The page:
The full programme is available in a PDF file [last update June 11]. See also the programme schedule and the abstracts of the invited speakers below. The Call for Abstracts closed on Oct. 1st, 2014.

Abstracts of invited speakers

Robin Thompson (University of Birmingham, UK) Multimodal, multilingual language acquisition

Information integration is among the brain’s most fundamental abilities. In our natural environment, our senses are constantly bombarded with multiple signals. The brain’s challenge is to integrate information from across the senses to form a more reliable percept. This talk explores the idea that language learning (and processing) also relies strongly on information integration, both across and within sensory modalities.

If true, we might predict the following specific components of language acquisition:

  1. Language learning is inherently multimodal. Therefore language learners will readily integrate and acquire all relevant input (e.g., from visual and auditory input) that is linked in time and space.
  2. We are ‘hard-wired’ for multisensory perceptual integration. Therefore information integration may proceed more smoothly for language comprehension (through perceptual input) compared to language production (through motor output) and learners will do better at comprehending multiple inputs compared to producing outputs.
  3. Literature on multimodal biases suggest that when the senses deliver conflicting information, vision generally dominates and will bias information from other senses. Therefore input in the visual modality may be dominant compared to other sensory inputs.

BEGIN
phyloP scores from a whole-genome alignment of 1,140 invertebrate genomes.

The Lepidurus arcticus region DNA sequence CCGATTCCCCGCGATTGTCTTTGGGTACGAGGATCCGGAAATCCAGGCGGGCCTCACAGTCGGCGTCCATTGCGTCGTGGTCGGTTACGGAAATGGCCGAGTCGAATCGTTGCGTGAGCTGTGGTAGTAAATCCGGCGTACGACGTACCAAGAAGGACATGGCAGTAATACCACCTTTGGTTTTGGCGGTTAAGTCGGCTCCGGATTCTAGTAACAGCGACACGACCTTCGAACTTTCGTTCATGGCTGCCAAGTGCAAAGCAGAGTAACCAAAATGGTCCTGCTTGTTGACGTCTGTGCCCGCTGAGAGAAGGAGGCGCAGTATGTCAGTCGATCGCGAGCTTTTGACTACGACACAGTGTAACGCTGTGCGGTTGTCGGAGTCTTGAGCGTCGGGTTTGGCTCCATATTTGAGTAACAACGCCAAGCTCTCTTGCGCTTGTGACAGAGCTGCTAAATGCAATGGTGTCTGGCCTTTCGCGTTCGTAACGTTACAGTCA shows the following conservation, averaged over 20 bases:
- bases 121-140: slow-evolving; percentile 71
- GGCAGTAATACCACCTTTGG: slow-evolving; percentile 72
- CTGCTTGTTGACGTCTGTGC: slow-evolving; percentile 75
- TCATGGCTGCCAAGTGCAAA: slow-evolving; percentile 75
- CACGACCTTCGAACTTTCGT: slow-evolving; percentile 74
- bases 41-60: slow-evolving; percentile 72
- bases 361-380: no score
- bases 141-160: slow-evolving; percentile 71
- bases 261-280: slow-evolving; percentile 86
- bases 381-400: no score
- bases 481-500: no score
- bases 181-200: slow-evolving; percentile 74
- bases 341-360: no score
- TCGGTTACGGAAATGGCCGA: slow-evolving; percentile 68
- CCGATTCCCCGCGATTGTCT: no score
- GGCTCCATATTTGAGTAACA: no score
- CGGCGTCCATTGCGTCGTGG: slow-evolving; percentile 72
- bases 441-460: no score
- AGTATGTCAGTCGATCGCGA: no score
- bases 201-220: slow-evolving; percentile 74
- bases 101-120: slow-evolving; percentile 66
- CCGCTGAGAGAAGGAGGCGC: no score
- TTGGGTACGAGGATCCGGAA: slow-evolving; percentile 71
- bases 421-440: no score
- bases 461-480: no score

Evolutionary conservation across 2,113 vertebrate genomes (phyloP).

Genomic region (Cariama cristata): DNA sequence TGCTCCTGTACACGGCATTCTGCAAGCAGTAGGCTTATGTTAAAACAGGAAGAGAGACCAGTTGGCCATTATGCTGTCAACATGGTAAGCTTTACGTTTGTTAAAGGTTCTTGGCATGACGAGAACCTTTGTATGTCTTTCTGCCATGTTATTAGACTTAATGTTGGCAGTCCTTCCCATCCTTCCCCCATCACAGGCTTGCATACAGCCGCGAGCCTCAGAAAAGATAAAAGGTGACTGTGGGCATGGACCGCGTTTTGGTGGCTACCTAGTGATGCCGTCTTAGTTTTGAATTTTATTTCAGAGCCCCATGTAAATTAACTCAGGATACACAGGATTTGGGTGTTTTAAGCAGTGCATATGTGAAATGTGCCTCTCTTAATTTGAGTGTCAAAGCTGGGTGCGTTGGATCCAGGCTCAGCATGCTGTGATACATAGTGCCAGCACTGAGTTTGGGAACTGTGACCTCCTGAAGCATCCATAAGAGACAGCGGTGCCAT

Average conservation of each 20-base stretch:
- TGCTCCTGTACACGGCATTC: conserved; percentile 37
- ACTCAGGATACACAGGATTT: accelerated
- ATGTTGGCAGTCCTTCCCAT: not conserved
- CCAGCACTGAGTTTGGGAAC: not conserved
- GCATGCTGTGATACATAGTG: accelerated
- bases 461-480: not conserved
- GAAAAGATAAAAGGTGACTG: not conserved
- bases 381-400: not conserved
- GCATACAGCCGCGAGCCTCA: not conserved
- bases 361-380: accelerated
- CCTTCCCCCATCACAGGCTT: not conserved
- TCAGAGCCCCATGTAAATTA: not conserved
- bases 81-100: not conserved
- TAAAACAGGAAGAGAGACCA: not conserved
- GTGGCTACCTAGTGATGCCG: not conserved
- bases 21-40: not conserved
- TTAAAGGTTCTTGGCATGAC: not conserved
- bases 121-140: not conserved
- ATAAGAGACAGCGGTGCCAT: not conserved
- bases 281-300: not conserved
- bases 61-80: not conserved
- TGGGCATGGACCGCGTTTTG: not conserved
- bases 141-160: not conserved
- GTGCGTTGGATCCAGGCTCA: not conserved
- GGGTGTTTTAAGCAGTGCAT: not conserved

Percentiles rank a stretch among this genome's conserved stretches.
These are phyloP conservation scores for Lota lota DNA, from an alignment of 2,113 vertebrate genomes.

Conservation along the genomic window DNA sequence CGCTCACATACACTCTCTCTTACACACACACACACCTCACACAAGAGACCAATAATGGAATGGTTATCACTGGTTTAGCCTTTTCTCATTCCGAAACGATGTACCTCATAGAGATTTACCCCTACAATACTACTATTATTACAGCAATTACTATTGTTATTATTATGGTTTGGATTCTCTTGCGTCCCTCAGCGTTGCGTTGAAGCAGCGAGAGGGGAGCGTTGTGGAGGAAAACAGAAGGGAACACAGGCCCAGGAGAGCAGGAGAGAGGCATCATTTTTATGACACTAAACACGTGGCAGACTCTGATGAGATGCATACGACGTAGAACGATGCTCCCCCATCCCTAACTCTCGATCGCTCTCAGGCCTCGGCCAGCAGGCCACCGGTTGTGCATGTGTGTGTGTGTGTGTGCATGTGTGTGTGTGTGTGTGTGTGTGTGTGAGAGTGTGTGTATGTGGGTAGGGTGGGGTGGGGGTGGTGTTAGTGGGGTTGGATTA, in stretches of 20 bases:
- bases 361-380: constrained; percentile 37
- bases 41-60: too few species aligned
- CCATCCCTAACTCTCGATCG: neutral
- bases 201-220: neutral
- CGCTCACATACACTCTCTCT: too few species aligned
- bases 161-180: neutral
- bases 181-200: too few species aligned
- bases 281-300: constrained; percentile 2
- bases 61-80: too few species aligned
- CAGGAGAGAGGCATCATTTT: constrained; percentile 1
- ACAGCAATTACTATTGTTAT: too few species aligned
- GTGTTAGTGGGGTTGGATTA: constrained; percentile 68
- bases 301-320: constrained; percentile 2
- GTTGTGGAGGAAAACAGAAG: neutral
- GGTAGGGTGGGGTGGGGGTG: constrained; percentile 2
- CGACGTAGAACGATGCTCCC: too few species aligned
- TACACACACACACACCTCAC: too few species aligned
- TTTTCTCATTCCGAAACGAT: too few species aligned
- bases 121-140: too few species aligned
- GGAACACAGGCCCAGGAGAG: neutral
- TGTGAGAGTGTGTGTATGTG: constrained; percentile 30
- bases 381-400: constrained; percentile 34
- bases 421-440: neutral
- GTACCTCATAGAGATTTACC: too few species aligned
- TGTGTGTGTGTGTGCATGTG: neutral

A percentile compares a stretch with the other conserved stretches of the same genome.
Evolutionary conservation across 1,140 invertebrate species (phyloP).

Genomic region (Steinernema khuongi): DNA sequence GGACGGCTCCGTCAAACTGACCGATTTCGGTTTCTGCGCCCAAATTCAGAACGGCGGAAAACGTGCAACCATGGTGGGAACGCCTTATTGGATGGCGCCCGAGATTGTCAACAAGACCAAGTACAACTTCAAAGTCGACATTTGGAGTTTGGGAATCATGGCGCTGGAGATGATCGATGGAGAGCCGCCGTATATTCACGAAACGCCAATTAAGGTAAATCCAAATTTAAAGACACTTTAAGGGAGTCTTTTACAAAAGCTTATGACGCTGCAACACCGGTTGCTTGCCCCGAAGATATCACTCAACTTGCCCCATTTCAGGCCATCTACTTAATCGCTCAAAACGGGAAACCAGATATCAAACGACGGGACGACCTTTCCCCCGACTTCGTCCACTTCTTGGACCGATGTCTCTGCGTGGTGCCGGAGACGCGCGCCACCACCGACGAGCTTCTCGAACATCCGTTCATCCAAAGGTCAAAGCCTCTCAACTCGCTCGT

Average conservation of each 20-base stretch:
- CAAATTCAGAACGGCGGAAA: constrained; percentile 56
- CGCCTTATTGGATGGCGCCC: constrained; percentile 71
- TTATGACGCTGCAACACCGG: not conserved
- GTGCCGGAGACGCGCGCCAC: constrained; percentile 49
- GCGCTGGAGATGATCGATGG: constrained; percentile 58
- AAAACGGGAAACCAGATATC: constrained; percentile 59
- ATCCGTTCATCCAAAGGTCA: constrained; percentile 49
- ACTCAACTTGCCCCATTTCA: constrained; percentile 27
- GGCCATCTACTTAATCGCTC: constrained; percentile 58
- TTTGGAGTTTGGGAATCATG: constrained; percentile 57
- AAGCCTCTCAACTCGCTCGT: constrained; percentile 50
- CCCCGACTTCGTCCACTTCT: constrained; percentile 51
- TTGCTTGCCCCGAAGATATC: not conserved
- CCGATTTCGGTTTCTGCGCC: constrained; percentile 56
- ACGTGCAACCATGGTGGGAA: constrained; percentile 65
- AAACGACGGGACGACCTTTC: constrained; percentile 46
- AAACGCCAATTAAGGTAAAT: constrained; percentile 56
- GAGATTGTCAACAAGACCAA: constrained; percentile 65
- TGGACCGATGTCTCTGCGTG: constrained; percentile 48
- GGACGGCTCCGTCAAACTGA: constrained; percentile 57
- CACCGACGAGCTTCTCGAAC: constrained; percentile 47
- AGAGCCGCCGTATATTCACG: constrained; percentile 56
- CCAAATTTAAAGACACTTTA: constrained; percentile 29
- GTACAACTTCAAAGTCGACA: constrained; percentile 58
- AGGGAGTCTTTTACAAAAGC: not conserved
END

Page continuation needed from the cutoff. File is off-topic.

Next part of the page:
Experimental data from sign language acquisition (both British Sign Language and American Sign Language), bimodal bilingual acquisition and processing will be presented to address these predictions.

Paula Fikkert (Centre for Language Studies, Radboud University, Nijmegen) Of Sights and sounds. The acquisition of phonological representations in spoken Dutch and Sign Language of the Netherlands (NGT)

Words in spoken languages are what signs are in sign languages: they are the central units in human language comprehension and production. We recognize words fast and reliably, by extracting relevant features from the input, and matching them with phonological representations of words stored in the brain. To produce words we use cognitive phonological representations to initiate articulatory routines. Thus, while words are the semantic building blocks of spoken language, words themselves are decomposed into smaller units organized in phonological representations that are crucial for perception and production. Insight into the nature and the acquisition of phonological representations is therefore essential for understanding human communication.

In the past decades my research has investigated how hearing Dutch children acquiring spoken language learn these representations and put them to use language production and perception (see Fikkert 2007 for an overview). This research was based on (a) detailed investigation of large corpora of spontaneous production data (e.g., Fikkert 1994, Levelt 1994), and (b) experimental studies on early sound discrimination and word learning and recognition. Based on this research I have argued that phonological representations in the mind need to be distinguished from pre-lexical phonetic representations: not all phonetic details that are present in the acoustic signal are used in phonological representations, which are more abstract cognitive entities.

Just like spoken language, signed language also has phonological representations. Infants acquiring a sign language use visual input (sights), rather than acoustic input (sounds). Moreover, the mode of production (output) also differs, as it is mostly manual, although by no means exclusively so. This raises the question to what extent modality differences affect phonological representations.